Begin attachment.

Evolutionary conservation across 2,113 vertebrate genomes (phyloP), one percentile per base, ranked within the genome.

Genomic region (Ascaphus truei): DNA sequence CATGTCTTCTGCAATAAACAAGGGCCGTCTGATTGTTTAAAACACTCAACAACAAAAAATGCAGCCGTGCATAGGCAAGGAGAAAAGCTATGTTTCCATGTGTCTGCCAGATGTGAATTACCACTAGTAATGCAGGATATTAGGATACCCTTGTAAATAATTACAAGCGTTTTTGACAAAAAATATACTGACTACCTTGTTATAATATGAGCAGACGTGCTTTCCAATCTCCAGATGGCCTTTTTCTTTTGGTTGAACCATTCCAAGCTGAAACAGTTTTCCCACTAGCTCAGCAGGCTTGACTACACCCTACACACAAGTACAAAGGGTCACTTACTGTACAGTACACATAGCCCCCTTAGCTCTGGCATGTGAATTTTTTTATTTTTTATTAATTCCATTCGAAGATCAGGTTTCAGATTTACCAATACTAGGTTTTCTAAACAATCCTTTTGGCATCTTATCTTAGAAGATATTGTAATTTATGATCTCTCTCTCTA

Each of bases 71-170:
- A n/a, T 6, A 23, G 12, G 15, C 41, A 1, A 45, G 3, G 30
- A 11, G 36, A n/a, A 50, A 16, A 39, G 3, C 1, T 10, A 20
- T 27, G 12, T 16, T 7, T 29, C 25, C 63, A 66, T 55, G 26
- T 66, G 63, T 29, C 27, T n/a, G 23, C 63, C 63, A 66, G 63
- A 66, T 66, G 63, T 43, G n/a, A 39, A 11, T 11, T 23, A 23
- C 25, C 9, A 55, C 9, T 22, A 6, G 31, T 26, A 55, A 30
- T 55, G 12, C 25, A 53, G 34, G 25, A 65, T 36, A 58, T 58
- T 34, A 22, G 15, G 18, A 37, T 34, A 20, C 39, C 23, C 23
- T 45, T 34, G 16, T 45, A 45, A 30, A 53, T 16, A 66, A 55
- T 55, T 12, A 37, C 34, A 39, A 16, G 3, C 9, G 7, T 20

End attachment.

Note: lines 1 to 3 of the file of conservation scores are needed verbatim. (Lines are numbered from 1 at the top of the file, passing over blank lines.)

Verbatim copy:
Evolutionary conservation across 2,113 vertebrate genomes (phyloP), one percentile per base, ranked within the genome.

Genomic region (Ascaphus truei): DNA sequence CATGTCTTCTGCAATAAACAAGGGCCGTCTGATTGTTTAAAACACTCAACAACAAAAAATGCAGCCGTGCATAGGCAAGGAGAAAAGCTATGTTTCCATGTGTCTGCCAGATGTGAATTACCACTAGTAATGCAGGATATTAGGATACCCTTGTAAATAATTACAAGCGTTTTTGACAAAAAATATACTGACTACCTTGTTATAATATGAGCAGACGTGCTTTCCAATCTCCAGATGGCCTTTTTCTTTTGGTTGAACCATTCCAAGCTGAAACAGTTTTCCCACTAGCTCAGCAGGCTTGACTACACCCTACACACAAGTACAAAGGGTCACTTACTGTACAGTACACATAGCCCCCTTAGCTCTGGCATGTGAATTTTTTTATTTTTTATTAATTCCATTCGAAGATCAGGTTTCAGATTTACCAATACTAGGTTTTCTAAACAATCCTTTTGGCATCTTATCTTAGAAGATATTGTAATTTATGATCTCTCTCTCTA

Each of bases 71-170: